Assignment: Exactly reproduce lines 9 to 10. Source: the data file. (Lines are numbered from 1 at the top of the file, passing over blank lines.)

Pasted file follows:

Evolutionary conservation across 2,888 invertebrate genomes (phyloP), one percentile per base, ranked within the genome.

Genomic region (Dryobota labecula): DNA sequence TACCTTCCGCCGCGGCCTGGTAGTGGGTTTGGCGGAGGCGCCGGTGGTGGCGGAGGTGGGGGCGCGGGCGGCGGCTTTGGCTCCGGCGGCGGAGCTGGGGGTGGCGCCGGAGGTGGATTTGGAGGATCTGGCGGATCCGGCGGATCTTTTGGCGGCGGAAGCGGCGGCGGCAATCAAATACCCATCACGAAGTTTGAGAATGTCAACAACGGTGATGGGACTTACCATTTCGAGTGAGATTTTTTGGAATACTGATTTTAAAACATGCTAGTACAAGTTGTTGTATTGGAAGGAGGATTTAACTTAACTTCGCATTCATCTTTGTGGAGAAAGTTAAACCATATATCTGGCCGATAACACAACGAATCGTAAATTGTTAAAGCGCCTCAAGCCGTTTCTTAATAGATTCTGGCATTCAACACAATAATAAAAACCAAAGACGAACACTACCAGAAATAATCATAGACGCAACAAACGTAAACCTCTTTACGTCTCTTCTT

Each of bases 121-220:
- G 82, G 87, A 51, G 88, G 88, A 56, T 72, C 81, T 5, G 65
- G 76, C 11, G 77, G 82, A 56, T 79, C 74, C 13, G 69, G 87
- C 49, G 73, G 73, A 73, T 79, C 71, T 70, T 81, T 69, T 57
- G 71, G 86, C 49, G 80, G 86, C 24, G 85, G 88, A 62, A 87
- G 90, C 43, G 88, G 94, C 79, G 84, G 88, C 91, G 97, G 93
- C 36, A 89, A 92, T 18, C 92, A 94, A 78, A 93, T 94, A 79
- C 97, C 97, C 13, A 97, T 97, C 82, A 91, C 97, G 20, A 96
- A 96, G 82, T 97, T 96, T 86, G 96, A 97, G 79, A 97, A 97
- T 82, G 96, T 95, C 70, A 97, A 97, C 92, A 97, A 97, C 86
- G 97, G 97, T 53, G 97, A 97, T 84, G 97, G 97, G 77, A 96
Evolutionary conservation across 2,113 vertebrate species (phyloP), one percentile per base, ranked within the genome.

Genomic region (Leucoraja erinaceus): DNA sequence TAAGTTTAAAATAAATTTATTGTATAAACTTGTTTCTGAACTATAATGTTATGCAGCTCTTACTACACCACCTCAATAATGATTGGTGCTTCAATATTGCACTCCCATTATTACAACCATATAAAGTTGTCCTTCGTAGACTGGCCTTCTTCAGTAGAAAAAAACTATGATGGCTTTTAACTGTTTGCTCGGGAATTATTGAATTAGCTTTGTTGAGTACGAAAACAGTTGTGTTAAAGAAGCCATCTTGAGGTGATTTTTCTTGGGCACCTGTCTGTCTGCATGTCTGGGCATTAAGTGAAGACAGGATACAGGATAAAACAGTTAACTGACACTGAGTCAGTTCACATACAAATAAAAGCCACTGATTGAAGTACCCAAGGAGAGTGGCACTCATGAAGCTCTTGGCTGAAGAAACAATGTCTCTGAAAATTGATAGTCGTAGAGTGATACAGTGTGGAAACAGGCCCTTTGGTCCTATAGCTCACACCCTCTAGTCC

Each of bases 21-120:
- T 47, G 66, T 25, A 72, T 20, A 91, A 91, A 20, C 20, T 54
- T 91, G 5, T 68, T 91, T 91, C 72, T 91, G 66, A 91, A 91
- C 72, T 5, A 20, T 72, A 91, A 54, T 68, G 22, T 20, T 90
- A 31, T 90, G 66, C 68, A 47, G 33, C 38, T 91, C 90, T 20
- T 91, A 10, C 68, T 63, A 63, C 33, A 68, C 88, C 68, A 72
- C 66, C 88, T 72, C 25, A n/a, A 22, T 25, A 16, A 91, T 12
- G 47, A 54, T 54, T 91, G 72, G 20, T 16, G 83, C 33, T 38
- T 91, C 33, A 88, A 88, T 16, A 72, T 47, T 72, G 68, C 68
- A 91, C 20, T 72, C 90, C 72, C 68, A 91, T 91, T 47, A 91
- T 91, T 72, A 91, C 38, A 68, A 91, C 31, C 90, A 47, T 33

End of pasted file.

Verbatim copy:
- C 36, A 89, A 92, T 18, C 92, A 94, A 78, A 93, T 94, A 79
- C 97, C 97, C 13, A 97, T 97, C 82, A 91, C 97, G 20, A 96